6ractical +ou-ling of Bh;/an; *ith Nimitta 6ractical +ou-ling of Bh;/an; *ith Nimitta nimitta. U-ac;ra&bh;/an; and a--an;&bh;/an; ta.e -aYibh;ga nimitta as their ob>ect. This cou-ling of bh;/an; *ith nimitta *ill be illustrated by the meditation on -atha/W&.asiPa. 6atha/W&.asiPa is -re-ared by co/ering a tray or a circle about one s-an and four fingers :i.e. about @7 inches< in diameter *ith da*n&coloured clay. If there be not enough clay of da*n colour, some other clay may be -laced underneath. The surface of the clay should be made as smooth as -ossible. This hy-notic circle is .no*n as .asiPa&mandala. No* this earth&circle is -laced at a suitable height about t*o and a half cubits :i.e. about E8 inches< a*ay from the -lace *here one is going to sit. !ne should sit comfortably .ee-ing the u--er -art of the body erect. @ 6ari.mamma&nimitta and 6ari.amma&bh;/an; The meditator loo.s at the earth&circle attenti/ely, saying mentally or inaudibly' _6atha/W, -atha/W` or _earth, earth`. No*, from this time on*ards, the earth&circle that he is loo.ing at is called ^-ari.amma&nimitta1 and the meditation he is doing is called ^-ari.amma&bh;/an;1. 7 Uggaha&nimitta and 6ari.amma&bh;/an; After meditating for some time, -erha-s *ee.s or months, he *ill be able to close his eyes and /isualise the ob>ect. This means that he could see the earth&circle /i/idly in his mind as he has seen it *ith o-en eyes e/en though his eyes are closed. This /isualised ob>ect or acIuired image is called ^uggaha&nimitta1. Although the image has changed, his bh;/an; does not change yet. At this stage he is meditating on uggaha&nimitta *ith -ari.amma&bh;/an;.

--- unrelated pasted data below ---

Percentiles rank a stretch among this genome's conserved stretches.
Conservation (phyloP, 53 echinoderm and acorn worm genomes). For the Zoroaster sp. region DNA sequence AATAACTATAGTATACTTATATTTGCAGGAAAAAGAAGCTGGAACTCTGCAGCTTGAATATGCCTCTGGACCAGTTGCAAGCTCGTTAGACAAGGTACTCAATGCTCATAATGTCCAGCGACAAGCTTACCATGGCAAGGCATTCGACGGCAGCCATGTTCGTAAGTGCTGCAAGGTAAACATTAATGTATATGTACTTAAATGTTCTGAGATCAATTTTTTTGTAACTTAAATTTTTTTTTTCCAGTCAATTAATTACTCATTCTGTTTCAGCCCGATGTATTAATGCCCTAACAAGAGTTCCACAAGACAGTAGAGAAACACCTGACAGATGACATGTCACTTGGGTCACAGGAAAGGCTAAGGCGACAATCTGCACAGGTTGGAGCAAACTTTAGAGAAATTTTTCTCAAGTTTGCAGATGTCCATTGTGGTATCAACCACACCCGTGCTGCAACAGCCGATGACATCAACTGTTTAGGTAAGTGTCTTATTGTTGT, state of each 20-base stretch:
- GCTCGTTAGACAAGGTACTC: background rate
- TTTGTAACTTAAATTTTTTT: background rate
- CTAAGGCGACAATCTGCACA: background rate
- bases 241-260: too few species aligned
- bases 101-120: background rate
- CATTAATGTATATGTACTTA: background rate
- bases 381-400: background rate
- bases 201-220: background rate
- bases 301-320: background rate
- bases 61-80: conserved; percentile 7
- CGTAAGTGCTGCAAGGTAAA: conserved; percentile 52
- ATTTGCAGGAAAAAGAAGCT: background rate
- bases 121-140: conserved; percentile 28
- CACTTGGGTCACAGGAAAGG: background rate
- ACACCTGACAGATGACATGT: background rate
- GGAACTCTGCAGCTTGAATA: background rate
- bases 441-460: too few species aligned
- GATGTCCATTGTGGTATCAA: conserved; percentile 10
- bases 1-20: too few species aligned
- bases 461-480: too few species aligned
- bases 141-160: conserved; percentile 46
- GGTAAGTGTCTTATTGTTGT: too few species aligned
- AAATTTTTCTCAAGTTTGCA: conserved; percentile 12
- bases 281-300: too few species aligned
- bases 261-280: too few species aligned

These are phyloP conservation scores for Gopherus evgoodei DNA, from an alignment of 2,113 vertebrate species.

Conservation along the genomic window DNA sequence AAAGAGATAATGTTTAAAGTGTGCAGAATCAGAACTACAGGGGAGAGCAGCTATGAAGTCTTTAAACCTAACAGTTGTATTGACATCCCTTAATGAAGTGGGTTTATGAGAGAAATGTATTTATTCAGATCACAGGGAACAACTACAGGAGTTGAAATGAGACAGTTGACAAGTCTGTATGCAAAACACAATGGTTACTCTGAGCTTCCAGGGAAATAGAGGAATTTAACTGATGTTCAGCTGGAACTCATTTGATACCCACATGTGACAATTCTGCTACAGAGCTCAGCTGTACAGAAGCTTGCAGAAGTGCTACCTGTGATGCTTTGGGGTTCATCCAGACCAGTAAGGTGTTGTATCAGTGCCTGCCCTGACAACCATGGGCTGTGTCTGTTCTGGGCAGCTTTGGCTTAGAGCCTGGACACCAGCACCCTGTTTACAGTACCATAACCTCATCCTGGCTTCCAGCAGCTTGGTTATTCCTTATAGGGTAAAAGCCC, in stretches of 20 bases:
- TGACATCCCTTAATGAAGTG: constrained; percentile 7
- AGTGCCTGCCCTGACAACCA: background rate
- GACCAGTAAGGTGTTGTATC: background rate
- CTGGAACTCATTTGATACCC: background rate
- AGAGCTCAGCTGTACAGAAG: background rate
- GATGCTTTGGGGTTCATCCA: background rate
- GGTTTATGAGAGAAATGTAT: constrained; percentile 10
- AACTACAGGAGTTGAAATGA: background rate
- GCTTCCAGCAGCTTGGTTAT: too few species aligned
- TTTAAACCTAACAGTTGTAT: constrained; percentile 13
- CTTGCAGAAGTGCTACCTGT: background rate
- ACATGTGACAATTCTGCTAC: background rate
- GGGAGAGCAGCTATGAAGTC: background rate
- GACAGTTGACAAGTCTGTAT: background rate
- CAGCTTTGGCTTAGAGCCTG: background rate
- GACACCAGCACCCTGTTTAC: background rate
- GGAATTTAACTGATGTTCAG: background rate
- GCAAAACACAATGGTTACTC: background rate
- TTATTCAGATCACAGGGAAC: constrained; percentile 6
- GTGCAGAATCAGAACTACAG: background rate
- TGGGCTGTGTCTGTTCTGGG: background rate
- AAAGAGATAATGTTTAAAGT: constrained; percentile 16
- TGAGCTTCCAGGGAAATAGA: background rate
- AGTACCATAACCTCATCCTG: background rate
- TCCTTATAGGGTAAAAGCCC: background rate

M 6aYibh;ga&nimitta and U-ac;ra&bh;/an; M 6aYibh;ga&nimitta and U-ac;ra&bh;/an; sary to loo. at the original earth&circle, unless his concentration dis-erses. By concentrating on the acIuired image, he .ee-s on meditating' _6atha/W, -atha/W` or _earth, earth`. )hen his concentration reaches the le/el of u-ac;ra&sam;dhi, the uggaha&nimitta changes into -aYibh;ga&nimitta :counter&image<. This change is /ery distinct and is easily noticed as the -aYibh;ganimitta is /ery different from uggaha&nimitta. The change is as distinct as ta.ing out a mirror from its leather&case, or as a floc. of herons flying out of dar. clouds. The -ari.amma&bh;/an; is no* raised to the le/el of u-ac;rabh;/an;. The meditation is no* at the stage of -aYibh;ga&nimitta and u-ac;ra&bh;/an;. At this stage all the hindrances :ni/;ranas< are su--ressed, and the fi/e >h;na&factors become Iuite strong and function their duties efficiently. Therefore the mind is *ell fi0ed on the counter& image. 5or this reason, u-ac;ra&bh;/an; is also called ^u-ac;ra>h;na.1 E 6aYibh;ga&nimitta and A--an;&bh;/an; +oncentrating on the -aYibh;ga&nimitta, the meditator carries on his meditation, noting' _6atha/W, -atha/W` as before. )hen the counter&image is firm and immo/able, it is made to e0-and by *ill&-o*er inch by inch until it fills e/ery s-ace in all directions. +oncentrating on this ne* abstract image, he .ee-s on meditating' _-atha/W, -atha/W. If he is an intelligent, Iuic.&*itted -erson, he soon reaches a--an;&bh;/an; *hen the first >h;na arises. If he is a slo*&*itted -erson, he must try hard to maintain the -aYibh;ga&nimitta *ith s-ecial care, and if he .ee-s on meditating, he too attains the first >h;na sooner or later.